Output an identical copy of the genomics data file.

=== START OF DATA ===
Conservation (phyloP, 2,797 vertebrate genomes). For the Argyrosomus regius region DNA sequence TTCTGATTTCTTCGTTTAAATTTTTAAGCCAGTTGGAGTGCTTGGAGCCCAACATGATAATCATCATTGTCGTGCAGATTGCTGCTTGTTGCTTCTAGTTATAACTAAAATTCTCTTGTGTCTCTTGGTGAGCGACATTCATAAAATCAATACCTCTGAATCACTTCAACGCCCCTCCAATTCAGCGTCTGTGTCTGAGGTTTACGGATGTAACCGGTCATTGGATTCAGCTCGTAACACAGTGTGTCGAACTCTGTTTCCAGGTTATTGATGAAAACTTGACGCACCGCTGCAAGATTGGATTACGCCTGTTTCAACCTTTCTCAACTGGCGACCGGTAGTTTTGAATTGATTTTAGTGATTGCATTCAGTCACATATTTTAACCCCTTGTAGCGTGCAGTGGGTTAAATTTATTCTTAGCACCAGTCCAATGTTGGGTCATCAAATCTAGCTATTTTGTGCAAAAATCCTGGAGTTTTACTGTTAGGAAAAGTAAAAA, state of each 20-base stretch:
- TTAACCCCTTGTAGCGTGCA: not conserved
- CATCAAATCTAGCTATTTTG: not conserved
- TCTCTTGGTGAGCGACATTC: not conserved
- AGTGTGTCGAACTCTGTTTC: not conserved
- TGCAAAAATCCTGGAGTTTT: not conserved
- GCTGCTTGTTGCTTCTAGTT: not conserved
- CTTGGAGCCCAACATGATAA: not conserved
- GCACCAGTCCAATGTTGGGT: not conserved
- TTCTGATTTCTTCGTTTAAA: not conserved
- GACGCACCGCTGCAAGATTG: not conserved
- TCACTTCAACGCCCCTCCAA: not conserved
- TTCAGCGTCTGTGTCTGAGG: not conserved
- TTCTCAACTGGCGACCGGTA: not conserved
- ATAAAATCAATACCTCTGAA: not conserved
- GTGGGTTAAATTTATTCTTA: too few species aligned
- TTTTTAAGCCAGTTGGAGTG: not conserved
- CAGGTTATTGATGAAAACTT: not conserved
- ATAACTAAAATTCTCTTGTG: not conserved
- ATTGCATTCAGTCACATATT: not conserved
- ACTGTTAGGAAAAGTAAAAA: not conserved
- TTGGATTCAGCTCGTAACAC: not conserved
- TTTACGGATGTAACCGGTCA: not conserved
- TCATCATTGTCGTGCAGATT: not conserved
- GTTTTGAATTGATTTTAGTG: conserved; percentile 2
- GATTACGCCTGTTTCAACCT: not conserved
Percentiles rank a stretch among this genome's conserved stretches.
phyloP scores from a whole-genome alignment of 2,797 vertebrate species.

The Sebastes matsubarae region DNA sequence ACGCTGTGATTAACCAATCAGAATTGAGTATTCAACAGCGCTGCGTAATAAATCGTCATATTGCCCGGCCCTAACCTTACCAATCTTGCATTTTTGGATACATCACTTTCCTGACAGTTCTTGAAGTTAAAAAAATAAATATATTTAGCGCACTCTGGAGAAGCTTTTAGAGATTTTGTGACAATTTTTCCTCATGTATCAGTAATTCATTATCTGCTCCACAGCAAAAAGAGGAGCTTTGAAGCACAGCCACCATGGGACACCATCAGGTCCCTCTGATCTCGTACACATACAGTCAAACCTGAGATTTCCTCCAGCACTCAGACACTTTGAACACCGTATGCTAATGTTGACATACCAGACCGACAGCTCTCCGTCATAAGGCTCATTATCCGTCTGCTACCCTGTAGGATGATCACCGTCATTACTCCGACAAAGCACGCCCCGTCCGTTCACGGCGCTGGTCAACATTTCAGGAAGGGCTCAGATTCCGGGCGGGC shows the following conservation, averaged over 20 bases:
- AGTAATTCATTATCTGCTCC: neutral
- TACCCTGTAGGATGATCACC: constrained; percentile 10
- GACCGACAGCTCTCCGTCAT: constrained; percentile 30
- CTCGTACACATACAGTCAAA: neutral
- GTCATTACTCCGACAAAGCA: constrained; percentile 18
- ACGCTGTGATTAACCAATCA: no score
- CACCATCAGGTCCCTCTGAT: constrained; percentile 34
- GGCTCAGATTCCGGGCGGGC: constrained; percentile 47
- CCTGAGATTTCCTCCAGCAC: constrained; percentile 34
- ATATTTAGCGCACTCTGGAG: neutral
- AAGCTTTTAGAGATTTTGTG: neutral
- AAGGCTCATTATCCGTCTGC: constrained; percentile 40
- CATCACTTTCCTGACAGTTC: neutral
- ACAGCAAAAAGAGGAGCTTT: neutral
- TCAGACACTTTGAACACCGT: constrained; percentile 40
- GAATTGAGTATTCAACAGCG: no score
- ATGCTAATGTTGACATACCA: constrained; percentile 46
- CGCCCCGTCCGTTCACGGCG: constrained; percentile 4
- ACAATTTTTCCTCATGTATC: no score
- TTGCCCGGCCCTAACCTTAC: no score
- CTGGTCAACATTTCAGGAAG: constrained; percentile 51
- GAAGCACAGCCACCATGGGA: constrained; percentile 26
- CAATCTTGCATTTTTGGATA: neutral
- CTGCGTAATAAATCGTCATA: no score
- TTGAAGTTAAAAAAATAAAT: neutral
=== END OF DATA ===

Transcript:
Conservation (phyloP, 2,797 vertebrate genomes). For the Argyrosomus regius region DNA sequence TTCTGATTTCTTCGTTTAAATTTTTAAGCCAGTTGGAGTGCTTGGAGCCCAACATGATAATCATCATTGTCGTGCAGATTGCTGCTTGTTGCTTCTAGTTATAACTAAAATTCTCTTGTGTCTCTTGGTGAGCGACATTCATAAAATCAATACCTCTGAATCACTTCAACGCCCCTCCAATTCAGCGTCTGTGTCTGAGGTTTACGGATGTAACCGGTCATTGGATTCAGCTCGTAACACAGTGTGTCGAACTCTGTTTCCAGGTTATTGATGAAAACTTGACGCACCGCTGCAAGATTGGATTACGCCTGTTTCAACCTTTCTCAACTGGCGACCGGTAGTTTTGAATTGATTTTAGTGATTGCATTCAGTCACATATTTTAACCCCTTGTAGCGTGCAGTGGGTTAAATTTATTCTTAGCACCAGTCCAATGTTGGGTCATCAAATCTAGCTATTTTGTGCAAAAATCCTGGAGTTTTACTGTTAGGAAAAGTAAAAA, state of each 20-base stretch:
- TTAACCCCTTGTAGCGTGCA: not conserved
- CATCAAATCTAGCTATTTTG: not conserved
- TCTCTTGGTGAGCGACATTC: not conserved
- AGTGTGTCGAACTCTGTTTC: not conserved
- TGCAAAAATCCTGGAGTTTT: not conserved
- GCTGCTTGTTGCTTCTAGTT: not conserved
- CTTGGAGCCCAACATGATAA: not conserved
- GCACCAGTCCAATGTTGGGT: not conserved
- TTCTGATTTCTTCGTTTAAA: not conserved
- GACGCACCGCTGCAAGATTG: not conserved
- TCACTTCAACGCCCCTCCAA: not conserved
- TTCAGCGTCTGTGTCTGAGG: not conserved
- TTCTCAACTGGCGACCGGTA: not conserved
- ATAAAATCAATACCTCTGAA: not conserved
- GTGGGTTAAATTTATTCTTA: too few species aligned
- TTTTTAAGCCAGTTGGAGTG: not conserved
- CAGGTTATTGATGAAAACTT: not conserved
- ATAACTAAAATTCTCTTGTG: not conserved
- ATTGCATTCAGTCACATATT: not conserved
- ACTGTTAGGAAAAGTAAAAA: not conserved
- TTGGATTCAGCTCGTAACAC: not conserved
- TTTACGGATGTAACCGGTCA: not conserved
- TCATCATTGTCGTGCAGATT: not conserved
- GTTTTGAATTGATTTTAGTG: conserved; percentile 2
- GATTACGCCTGTTTCAACCT: not conserved
Percentiles rank a stretch among this genome's conserved stretches.
phyloP scores from a whole-genome alignment of 2,797 vertebrate species.

The Sebastes matsubarae region DNA sequence ACGCTGTGATTAACCAATCAGAATTGAGTATTCAACAGCGCTGCGTAATAAATCGTCATATTGCCCGGCCCTAACCTTACCAATCTTGCATTTTTGGATACATCACTTTCCTGACAGTTCTTGAAGTTAAAAAAATAAATATATTTAGCGCACTCTGGAGAAGCTTTTAGAGATTTTGTGACAATTTTTCCTCATGTATCAGTAATTCATTATCTGCTCCACAGCAAAAAGAGGAGCTTTGAAGCACAGCCACCATGGGACACCATCAGGTCCCTCTGATCTCGTACACATACAGTCAAACCTGAGATTTCCTCCAGCACTCAGACACTTTGAACACCGTATGCTAATGTTGACATACCAGACCGACAGCTCTCCGTCATAAGGCTCATTATCCGTCTGCTACCCTGTAGGATGATCACCGTCATTACTCCGACAAAGCACGCCCCGTCCGTTCACGGCGCTGGTCAACATTTCAGGAAGGGCTCAGATTCCGGGCGGGC shows the following conservation, averaged over 20 bases:
- AGTAATTCATTATCTGCTCC: neutral
- TACCCTGTAGGATGATCACC: constrained; percentile 10
- GACCGACAGCTCTCCGTCAT: constrained; percentile 30
- CTCGTACACATACAGTCAAA: neutral
- GTCATTACTCCGACAAAGCA: constrained; percentile 18
- ACGCTGTGATTAACCAATCA: no score
- CACCATCAGGTCCCTCTGAT: constrained; percentile 34
- GGCTCAGATTCCGGGCGGGC: constrained; percentile 47
- CCTGAGATTTCCTCCAGCAC: constrained; percentile 34
- ATATTTAGCGCACTCTGGAG: neutral
- AAGCTTTTAGAGATTTTGTG: neutral
- AAGGCTCATTATCCGTCTGC: constrained; percentile 40
- CATCACTTTCCTGACAGTTC: neutral
- ACAGCAAAAAGAGGAGCTTT: neutral
- TCAGACACTTTGAACACCGT: constrained; percentile 40
- GAATTGAGTATTCAACAGCG: no score
- ATGCTAATGTTGACATACCA: constrained; percentile 46
- CGCCCCGTCCGTTCACGGCG: constrained; percentile 4
- ACAATTTTTCCTCATGTATC: no score
- TTGCCCGGCCCTAACCTTAC: no score
- CTGGTCAACATTTCAGGAAG: constrained; percentile 51
- GAAGCACAGCCACCATGGGA: constrained; percentile 26
- CAATCTTGCATTTTTGGATA: neutral
- CTGCGTAATAAATCGTCATA: no score
- TTGAAGTTAAAAAAATAAAT: neutral